BMS builds case for long-term use of Opdivo in kidney cancer
Bristol-Myers Squibb has unveiled long-term results from its immunotherapy Opdivo in the most common form of kidney cancer, showing that more than a quarter of patients were alive after five years post monotherapy treatment in a previously treated patient group.
The CheckMate-025 study showed that Opdivo (nivolumab) monotherapy continued to show an overall survival benefit compared with everolimus chemotherapy at 64 months in patients with previously treated renal cell carcinoma.
In a group treated with Opdivo monotherapy, 26% of patients were alive compared with 18% of those treated with standard everolimus chemotherapy.
Renal cell carcinoma is an important indication for Opdivo – it has been approved in this use since 2015, giving it a head start of more than four years over its big rival in the PD-1 class, Keytruda.
The data will help BMS make the case for Opdivo in this increasingly competitive market where Keytruda is approved in combination with Pfizer’s Inlyta, as well as Pfizer/Merck KGaA’s latecomer Bavencio plus Inlyta.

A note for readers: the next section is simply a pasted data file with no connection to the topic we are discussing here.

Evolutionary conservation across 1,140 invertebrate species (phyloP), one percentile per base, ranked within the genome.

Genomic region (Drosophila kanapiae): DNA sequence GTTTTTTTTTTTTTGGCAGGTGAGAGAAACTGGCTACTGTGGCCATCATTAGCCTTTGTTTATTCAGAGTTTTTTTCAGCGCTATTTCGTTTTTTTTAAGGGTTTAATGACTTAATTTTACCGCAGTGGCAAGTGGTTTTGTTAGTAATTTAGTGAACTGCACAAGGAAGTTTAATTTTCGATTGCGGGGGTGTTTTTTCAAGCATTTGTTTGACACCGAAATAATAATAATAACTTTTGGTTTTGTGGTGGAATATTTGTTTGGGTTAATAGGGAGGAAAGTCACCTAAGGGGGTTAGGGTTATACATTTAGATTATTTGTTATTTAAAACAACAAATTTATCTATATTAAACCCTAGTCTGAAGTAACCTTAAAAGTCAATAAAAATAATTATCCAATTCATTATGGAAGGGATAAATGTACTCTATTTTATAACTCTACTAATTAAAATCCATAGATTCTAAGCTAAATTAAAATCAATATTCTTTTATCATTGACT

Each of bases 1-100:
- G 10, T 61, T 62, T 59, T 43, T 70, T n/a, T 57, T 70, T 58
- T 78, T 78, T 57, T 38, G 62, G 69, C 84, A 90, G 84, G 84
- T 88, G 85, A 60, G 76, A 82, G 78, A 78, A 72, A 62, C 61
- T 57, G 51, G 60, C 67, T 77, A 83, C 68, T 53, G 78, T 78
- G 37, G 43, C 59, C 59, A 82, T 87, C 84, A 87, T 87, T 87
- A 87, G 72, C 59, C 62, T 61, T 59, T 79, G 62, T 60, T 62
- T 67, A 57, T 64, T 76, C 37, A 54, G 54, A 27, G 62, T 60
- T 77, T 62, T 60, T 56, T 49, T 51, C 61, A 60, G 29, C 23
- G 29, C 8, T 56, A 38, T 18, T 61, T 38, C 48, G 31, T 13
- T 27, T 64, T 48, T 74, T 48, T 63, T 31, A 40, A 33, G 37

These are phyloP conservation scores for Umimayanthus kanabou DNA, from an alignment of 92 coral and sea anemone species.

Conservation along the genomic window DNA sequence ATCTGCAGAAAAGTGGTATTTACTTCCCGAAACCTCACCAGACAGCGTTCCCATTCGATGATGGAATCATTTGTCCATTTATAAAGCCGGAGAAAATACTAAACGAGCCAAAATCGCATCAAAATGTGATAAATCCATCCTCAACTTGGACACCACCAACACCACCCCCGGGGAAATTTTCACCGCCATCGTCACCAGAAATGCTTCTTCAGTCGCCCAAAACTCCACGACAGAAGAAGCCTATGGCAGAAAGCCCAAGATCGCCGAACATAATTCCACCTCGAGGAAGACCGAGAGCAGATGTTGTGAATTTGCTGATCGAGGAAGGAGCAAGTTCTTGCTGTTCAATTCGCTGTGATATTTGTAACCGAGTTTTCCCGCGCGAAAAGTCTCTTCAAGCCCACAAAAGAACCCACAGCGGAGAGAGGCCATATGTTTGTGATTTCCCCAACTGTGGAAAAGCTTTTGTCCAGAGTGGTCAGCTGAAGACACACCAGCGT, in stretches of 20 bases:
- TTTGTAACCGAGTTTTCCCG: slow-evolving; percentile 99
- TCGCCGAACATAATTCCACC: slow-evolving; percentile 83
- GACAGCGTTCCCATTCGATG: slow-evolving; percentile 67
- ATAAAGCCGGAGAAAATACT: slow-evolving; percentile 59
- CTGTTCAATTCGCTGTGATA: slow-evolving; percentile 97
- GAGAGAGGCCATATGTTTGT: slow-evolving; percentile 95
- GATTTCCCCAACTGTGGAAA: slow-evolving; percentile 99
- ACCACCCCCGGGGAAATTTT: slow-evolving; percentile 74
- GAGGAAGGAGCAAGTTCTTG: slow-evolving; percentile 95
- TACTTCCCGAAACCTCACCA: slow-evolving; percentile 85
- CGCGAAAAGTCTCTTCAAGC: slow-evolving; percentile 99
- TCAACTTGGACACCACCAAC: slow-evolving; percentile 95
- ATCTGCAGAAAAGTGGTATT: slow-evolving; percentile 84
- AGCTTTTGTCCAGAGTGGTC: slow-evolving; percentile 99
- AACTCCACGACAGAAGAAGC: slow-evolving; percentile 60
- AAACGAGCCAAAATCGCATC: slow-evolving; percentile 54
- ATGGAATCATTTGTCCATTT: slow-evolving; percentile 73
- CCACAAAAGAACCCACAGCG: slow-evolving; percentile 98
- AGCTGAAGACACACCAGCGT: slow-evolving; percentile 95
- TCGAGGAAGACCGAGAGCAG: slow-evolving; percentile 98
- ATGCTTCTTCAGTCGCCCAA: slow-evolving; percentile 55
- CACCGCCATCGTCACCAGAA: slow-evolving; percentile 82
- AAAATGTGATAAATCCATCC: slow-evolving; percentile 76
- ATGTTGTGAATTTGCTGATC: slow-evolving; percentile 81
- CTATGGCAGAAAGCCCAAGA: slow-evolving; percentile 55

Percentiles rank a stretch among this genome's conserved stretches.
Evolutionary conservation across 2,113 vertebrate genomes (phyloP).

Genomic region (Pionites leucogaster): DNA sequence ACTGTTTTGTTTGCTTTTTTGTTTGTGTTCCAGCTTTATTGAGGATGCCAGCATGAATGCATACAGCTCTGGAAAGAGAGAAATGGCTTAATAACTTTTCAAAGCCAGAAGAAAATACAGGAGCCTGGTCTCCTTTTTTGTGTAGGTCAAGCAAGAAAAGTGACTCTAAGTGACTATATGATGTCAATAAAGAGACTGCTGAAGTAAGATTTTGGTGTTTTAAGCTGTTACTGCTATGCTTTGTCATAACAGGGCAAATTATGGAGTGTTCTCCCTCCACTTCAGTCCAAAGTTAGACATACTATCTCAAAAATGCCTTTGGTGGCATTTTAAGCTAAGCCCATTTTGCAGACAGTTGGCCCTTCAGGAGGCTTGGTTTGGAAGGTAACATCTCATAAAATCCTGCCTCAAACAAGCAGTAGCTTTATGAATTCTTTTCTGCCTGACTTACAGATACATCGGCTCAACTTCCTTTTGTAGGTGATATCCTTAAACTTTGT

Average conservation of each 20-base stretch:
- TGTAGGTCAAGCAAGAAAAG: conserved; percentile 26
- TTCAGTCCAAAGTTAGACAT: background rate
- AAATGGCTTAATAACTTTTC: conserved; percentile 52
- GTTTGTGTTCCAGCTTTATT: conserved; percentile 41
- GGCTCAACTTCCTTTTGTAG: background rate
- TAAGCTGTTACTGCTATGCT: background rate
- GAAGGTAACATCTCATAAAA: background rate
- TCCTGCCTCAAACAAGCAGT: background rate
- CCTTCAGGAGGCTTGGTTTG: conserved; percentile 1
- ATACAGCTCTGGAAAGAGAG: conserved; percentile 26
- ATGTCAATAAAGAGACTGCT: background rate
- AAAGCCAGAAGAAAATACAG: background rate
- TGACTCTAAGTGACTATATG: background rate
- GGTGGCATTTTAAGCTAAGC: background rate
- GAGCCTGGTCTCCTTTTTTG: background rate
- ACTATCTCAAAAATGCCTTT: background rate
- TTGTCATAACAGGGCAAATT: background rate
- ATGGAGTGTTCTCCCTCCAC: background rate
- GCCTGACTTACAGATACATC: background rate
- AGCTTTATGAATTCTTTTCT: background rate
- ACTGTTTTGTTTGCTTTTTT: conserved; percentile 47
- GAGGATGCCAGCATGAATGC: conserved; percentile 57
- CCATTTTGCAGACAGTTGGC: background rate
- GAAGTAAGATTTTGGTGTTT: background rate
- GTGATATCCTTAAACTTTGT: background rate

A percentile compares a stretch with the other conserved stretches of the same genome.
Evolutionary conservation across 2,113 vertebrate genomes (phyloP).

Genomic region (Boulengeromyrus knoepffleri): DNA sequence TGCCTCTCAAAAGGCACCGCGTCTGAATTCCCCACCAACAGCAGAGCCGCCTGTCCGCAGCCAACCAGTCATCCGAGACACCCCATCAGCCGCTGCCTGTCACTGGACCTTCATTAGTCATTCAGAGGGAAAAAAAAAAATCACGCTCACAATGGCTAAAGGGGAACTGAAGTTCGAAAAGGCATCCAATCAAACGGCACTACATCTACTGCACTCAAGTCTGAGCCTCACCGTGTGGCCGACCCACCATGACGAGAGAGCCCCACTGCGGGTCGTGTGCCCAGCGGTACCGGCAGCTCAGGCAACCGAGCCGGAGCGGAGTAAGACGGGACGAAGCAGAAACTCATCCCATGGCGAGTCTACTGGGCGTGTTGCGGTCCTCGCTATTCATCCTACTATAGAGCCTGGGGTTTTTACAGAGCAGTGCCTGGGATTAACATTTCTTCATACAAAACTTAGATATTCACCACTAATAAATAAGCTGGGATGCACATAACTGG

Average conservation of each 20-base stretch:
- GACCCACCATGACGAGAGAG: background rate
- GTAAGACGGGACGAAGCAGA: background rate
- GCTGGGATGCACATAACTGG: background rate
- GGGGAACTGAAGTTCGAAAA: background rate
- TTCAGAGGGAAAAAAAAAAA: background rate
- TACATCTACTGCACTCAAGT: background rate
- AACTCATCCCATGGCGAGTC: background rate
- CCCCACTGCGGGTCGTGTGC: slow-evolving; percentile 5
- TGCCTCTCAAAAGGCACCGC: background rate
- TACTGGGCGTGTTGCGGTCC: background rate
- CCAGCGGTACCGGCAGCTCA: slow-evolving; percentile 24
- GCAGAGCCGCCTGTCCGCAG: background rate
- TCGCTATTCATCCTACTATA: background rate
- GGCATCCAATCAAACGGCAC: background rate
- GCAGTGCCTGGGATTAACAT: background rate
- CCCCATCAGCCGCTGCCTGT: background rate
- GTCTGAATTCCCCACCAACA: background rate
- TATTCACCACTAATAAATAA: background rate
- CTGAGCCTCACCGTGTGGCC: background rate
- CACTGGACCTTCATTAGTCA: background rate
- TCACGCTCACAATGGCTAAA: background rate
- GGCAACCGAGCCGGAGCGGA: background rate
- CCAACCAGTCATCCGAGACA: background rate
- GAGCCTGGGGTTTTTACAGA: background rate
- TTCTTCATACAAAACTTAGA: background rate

At the same time BMS also released follow-up data from Opdivo and its CTLA-4 class immunotherapy Yervoy in untreated advanced or metastatic renal cell carcinoma, where the idea is to hit the cancer hard with this powerful combination therapy before it can spread further.
Updated results from the CheckMate-214 study showed that at 42 months, 52% of patients treated with the immunotherapy combination were alive, compared with 39% of patients treated with Pfizer’s Sutent (sunitinib).
An independent review showed an overall response rate of 42% on the combination therapy, and 26% for Sutent.
Median duration of response was not reached with Opdivo and Yervoy, compared with 19.7 months for those treated with Sutent.
The review showed 10% of patients on the combination therapy had a complete response, compared with 1% on Sutent.
Of the patients treated with Opdivo plus Yervoy who experienced a complete response, per independent review, that response was ongoing in 84% and 86% of patients in intermediate and poor-risk (IP) and Intention-To-Treat (ITT) populations, respectively.
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